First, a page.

Great book on watercolors. She uses the white of the paper to stay bright as we would use our fine silver. Adding warm colors and light to make the information come forward, adding shadows and cool colors to create distance.
Try the exercise she has, it helps you understand more about layering colors to achieve bright colors. Afterwards practice layering in enamels by making test plates and see the results. Enamels have to layer in a different order.
Water colors can layer yellows first then reds and pinks followed by the darker colors, like blues and greens. In enameling our warm color burn out so we need to leave them toward the end. So you just have to apply this in reverse. I start with the darkest colors first. Then medium and light colors. As I layer and fire I leave out the darkest color and continue with the medium and light colors. And finally have my lightest color last.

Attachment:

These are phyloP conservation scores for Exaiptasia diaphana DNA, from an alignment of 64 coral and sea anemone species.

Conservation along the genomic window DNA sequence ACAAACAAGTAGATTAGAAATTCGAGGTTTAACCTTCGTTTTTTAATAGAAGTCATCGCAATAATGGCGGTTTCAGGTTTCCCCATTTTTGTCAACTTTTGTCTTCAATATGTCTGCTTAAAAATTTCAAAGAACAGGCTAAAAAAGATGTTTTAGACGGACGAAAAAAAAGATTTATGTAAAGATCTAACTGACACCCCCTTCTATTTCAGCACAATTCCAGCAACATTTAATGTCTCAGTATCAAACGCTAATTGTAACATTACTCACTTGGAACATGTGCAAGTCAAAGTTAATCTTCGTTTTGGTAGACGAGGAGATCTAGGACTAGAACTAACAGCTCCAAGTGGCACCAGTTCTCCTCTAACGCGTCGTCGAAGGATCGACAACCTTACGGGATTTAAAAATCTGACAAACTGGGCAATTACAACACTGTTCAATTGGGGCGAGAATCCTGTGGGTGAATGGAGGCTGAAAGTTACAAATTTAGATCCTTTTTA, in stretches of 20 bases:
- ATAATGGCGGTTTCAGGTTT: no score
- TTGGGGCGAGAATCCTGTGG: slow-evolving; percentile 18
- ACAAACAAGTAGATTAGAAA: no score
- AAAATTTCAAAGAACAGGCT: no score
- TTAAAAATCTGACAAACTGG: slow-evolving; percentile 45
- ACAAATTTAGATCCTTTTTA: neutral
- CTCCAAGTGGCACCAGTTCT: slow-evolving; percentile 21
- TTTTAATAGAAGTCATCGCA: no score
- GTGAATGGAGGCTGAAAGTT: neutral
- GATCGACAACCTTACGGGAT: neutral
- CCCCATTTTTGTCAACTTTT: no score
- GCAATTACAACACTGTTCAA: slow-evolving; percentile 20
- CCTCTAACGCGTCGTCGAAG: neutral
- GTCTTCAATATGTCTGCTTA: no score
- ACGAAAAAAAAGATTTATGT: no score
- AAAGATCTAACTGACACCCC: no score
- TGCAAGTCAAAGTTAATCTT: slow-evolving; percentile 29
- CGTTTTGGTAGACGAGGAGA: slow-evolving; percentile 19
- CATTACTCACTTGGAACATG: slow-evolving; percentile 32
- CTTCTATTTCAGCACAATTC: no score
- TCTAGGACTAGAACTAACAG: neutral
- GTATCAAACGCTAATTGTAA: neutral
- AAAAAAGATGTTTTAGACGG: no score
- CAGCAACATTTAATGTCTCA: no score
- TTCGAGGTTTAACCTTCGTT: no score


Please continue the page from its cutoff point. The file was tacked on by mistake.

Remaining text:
So enamelist add fluxes to the last layers to fill the cell. I have had this get cloudy on me so I continue with color in the same family but very light. The warm colors you can start adding about half way through the project using flux for several layers first then jumping into the yellows, oranges and reds.